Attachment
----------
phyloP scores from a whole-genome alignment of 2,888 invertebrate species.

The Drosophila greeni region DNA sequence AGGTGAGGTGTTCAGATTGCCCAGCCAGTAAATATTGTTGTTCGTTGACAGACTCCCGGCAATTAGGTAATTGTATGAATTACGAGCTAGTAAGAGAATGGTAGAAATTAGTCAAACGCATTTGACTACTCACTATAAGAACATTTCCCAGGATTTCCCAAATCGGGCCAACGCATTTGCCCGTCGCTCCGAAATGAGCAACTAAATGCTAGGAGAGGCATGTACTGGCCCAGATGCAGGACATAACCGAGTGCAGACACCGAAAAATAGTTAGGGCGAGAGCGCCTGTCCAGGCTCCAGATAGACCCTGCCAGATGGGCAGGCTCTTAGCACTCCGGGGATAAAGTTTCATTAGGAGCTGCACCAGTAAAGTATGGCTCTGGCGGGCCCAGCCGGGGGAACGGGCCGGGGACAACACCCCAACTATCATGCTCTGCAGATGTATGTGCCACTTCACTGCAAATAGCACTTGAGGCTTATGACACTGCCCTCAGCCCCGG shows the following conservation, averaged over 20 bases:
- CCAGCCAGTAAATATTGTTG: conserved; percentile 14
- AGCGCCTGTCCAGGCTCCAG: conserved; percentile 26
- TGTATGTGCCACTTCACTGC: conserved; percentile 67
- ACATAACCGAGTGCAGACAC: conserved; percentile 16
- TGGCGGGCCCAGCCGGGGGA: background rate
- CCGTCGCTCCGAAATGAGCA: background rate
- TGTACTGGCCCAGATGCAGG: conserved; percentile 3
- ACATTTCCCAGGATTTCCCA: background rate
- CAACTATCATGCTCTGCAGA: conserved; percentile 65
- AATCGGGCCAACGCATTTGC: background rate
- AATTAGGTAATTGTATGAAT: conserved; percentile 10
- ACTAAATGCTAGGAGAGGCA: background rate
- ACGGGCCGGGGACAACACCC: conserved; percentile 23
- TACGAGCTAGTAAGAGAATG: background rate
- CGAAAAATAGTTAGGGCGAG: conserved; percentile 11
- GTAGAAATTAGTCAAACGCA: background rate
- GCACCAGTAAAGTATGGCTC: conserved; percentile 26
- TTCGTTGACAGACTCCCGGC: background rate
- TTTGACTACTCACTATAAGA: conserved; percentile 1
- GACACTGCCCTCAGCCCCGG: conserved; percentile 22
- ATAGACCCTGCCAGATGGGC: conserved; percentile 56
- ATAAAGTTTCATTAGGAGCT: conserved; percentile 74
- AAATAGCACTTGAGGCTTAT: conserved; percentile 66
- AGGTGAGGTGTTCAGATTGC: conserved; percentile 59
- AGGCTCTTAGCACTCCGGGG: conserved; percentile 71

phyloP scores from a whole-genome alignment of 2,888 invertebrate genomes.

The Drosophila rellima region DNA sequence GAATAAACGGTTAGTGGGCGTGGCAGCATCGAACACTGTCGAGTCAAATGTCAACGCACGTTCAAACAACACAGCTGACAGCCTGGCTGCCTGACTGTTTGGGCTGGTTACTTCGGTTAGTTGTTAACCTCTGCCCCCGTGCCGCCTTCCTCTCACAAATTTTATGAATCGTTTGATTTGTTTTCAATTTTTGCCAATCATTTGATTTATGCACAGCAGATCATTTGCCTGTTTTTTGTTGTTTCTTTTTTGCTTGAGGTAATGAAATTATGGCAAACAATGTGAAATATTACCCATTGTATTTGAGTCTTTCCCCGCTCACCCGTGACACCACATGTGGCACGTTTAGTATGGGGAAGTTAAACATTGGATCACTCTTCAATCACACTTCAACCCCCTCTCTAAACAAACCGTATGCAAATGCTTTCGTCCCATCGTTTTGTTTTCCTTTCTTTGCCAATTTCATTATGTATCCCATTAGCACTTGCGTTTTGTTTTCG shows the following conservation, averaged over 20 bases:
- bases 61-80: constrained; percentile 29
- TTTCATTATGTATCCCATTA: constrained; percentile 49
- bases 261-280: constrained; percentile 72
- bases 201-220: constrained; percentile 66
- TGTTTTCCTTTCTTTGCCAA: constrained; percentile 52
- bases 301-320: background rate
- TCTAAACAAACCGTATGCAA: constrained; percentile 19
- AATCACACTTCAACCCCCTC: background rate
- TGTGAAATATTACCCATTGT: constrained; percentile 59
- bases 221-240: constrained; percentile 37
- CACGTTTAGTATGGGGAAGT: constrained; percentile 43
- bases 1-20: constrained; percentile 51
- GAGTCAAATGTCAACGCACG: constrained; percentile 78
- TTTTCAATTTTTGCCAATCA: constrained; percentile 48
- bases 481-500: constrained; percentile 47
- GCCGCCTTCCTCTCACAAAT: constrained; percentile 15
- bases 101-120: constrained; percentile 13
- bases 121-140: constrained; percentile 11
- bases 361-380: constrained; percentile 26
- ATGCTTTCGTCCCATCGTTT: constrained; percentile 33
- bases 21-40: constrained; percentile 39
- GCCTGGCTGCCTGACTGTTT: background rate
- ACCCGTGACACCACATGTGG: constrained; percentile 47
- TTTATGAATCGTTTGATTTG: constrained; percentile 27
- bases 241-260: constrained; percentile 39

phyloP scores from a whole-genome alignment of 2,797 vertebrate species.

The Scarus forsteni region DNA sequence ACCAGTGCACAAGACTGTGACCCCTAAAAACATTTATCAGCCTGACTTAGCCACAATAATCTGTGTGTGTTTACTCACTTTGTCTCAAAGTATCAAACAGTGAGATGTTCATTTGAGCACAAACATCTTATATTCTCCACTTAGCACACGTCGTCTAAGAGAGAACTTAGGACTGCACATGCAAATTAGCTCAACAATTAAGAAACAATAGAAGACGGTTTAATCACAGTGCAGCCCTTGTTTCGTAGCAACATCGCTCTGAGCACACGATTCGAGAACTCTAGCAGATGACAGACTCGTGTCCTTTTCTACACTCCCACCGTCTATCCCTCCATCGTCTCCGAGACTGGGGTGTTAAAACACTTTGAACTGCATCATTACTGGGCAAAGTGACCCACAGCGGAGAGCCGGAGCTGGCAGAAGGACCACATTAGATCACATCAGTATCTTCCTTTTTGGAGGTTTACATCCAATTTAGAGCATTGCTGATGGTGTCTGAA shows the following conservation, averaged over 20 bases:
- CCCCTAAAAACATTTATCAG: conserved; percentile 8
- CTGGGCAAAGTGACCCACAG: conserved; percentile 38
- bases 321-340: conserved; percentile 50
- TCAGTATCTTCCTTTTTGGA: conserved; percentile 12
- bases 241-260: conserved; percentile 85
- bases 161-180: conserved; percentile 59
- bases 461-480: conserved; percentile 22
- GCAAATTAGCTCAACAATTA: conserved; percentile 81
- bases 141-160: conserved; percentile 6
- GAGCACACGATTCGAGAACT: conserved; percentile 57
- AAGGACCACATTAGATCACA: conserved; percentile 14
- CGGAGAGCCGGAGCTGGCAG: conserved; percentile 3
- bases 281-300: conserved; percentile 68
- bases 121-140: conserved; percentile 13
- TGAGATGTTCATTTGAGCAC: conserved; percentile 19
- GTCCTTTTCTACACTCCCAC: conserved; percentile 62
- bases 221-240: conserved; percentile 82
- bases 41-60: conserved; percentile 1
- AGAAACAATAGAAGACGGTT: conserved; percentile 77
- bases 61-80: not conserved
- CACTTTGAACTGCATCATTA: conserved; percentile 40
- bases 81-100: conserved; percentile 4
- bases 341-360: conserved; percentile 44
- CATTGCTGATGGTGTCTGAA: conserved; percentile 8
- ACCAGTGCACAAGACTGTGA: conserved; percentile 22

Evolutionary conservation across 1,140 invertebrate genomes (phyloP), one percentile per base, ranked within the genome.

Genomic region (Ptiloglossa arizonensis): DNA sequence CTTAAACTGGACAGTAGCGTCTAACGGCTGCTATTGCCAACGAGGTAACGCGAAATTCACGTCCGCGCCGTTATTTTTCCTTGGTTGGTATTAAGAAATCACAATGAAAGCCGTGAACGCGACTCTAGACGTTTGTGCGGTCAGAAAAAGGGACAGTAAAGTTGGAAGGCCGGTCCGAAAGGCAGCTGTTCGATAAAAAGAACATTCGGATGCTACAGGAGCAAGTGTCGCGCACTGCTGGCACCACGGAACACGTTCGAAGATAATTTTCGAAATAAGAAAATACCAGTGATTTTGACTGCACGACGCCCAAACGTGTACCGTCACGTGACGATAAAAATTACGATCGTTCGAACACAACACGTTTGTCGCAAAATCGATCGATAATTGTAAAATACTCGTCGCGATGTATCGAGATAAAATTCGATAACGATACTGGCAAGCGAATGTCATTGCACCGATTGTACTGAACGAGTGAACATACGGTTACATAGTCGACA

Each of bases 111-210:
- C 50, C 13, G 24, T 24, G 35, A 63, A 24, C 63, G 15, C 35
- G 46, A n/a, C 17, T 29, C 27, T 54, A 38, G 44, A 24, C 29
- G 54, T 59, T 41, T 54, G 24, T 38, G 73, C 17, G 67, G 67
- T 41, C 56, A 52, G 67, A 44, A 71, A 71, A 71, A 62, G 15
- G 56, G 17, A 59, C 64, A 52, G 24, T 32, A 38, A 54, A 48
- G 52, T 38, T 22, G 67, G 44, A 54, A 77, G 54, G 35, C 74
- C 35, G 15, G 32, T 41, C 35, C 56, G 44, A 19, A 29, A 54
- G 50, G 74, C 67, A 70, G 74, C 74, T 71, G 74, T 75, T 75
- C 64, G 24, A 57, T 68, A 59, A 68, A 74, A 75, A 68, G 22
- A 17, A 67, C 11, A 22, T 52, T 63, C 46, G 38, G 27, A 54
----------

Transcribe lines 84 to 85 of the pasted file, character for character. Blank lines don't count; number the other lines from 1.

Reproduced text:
Each of bases 111-210:
- C 50, C 13, G 24, T 24, G 35, A 63, A 24, C 63, G 15, C 35